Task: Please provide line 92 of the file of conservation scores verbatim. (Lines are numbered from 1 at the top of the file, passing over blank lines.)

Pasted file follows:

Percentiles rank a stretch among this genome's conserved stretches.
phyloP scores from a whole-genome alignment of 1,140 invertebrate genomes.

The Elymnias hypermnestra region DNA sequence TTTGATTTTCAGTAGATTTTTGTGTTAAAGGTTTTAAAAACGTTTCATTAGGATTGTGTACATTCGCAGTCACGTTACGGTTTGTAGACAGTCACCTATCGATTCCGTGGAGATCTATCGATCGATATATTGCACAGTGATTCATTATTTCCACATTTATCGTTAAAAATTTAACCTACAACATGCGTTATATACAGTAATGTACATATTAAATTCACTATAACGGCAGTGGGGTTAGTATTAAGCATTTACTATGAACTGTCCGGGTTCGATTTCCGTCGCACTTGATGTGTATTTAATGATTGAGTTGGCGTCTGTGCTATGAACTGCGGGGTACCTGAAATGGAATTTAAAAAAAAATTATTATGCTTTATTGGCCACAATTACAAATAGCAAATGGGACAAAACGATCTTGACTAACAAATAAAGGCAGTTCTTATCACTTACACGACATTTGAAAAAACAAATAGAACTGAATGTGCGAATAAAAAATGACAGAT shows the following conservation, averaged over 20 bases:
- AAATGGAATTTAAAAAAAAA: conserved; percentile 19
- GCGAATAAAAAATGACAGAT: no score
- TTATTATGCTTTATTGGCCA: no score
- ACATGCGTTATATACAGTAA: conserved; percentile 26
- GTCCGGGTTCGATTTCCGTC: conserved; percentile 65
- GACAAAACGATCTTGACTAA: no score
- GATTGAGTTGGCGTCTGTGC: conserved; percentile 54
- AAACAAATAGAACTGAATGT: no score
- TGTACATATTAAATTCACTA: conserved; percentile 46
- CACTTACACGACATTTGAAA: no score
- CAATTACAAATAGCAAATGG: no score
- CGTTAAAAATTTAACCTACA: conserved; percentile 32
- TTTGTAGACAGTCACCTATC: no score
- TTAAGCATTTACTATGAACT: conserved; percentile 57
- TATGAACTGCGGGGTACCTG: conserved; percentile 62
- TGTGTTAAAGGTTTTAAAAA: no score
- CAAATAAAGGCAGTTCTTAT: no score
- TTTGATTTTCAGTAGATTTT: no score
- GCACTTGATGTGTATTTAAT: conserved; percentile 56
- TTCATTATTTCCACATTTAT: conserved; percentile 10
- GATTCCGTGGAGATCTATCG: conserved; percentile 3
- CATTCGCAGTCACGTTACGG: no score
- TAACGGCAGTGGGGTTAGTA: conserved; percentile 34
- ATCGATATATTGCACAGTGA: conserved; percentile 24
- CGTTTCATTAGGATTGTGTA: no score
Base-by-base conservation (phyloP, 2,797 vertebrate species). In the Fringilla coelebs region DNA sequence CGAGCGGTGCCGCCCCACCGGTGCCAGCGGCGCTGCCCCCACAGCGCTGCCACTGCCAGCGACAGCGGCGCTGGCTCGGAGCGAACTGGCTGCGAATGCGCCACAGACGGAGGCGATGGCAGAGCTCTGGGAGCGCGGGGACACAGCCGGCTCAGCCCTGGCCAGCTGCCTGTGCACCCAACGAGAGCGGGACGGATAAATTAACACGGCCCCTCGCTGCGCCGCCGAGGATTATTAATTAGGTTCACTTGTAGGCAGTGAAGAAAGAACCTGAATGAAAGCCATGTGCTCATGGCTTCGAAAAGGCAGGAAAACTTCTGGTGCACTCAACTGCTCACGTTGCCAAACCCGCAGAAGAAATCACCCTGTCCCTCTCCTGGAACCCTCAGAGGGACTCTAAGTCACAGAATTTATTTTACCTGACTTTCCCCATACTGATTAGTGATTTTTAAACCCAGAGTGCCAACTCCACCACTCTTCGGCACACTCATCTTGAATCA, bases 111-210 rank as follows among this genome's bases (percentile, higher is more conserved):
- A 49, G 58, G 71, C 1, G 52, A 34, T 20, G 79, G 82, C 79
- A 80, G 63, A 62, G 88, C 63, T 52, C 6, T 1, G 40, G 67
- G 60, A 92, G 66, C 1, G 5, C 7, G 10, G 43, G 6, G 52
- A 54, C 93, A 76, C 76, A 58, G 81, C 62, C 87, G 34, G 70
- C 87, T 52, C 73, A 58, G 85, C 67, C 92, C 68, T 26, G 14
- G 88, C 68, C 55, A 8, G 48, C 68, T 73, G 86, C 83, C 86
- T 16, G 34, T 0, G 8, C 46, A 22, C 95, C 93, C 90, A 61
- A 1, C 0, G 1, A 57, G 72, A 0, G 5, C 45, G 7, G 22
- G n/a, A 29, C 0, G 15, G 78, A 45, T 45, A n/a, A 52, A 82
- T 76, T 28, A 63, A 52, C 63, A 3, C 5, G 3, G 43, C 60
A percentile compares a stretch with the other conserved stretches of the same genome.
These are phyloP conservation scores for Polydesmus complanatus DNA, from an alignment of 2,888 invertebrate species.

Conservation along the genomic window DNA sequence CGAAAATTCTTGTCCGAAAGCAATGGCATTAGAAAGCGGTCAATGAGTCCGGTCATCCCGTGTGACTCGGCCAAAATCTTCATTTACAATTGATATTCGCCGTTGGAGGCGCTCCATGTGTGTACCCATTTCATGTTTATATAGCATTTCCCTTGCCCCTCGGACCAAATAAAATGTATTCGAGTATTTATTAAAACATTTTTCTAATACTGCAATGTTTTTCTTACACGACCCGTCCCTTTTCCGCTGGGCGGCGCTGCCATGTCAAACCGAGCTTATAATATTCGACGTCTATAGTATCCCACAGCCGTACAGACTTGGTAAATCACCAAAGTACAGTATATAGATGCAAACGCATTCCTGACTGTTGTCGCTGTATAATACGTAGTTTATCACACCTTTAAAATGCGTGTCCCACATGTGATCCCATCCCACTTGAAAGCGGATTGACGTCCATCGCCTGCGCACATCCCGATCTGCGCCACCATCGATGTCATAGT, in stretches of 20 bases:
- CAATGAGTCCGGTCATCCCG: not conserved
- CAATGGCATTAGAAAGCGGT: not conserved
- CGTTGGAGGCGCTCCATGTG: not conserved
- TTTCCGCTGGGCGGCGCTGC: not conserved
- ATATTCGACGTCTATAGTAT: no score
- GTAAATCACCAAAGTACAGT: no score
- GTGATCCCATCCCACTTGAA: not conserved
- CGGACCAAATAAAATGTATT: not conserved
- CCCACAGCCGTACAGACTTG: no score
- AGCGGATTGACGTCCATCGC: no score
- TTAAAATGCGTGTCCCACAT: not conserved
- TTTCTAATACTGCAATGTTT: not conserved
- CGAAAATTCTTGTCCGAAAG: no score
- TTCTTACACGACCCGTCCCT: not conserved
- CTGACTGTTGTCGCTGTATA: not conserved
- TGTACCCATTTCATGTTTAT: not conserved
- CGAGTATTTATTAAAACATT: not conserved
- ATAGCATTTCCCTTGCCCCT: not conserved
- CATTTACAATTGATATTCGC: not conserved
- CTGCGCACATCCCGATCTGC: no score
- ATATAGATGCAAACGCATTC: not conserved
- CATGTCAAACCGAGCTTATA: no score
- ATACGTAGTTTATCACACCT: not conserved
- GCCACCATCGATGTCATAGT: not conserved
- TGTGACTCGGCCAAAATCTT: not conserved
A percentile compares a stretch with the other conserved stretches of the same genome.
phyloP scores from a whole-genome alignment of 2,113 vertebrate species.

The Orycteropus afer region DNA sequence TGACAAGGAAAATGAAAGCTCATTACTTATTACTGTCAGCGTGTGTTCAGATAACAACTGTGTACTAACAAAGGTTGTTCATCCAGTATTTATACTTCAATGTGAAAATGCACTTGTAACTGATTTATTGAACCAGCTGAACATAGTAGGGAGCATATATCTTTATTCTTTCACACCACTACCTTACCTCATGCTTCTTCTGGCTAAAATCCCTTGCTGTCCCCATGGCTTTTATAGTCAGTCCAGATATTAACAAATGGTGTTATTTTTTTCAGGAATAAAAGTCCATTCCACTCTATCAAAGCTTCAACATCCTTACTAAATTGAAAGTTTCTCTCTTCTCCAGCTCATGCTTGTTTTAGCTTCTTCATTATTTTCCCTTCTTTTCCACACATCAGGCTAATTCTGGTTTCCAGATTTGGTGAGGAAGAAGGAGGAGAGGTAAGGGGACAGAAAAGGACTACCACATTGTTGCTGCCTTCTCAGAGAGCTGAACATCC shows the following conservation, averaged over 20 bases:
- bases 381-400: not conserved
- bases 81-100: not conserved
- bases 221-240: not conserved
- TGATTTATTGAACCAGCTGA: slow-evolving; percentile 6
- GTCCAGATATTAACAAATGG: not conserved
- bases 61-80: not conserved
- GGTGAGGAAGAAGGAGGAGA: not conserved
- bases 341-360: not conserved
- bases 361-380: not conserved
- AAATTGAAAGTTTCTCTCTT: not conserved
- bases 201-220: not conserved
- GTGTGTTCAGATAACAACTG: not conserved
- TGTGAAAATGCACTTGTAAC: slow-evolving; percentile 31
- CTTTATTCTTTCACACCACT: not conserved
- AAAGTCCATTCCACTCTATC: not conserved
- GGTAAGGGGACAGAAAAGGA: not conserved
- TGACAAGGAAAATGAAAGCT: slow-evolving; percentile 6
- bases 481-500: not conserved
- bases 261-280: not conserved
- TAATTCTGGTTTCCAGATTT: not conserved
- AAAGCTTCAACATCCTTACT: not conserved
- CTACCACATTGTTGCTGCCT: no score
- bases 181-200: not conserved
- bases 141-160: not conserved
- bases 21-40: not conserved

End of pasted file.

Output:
- CTACCACATTGTTGCTGCCT: no score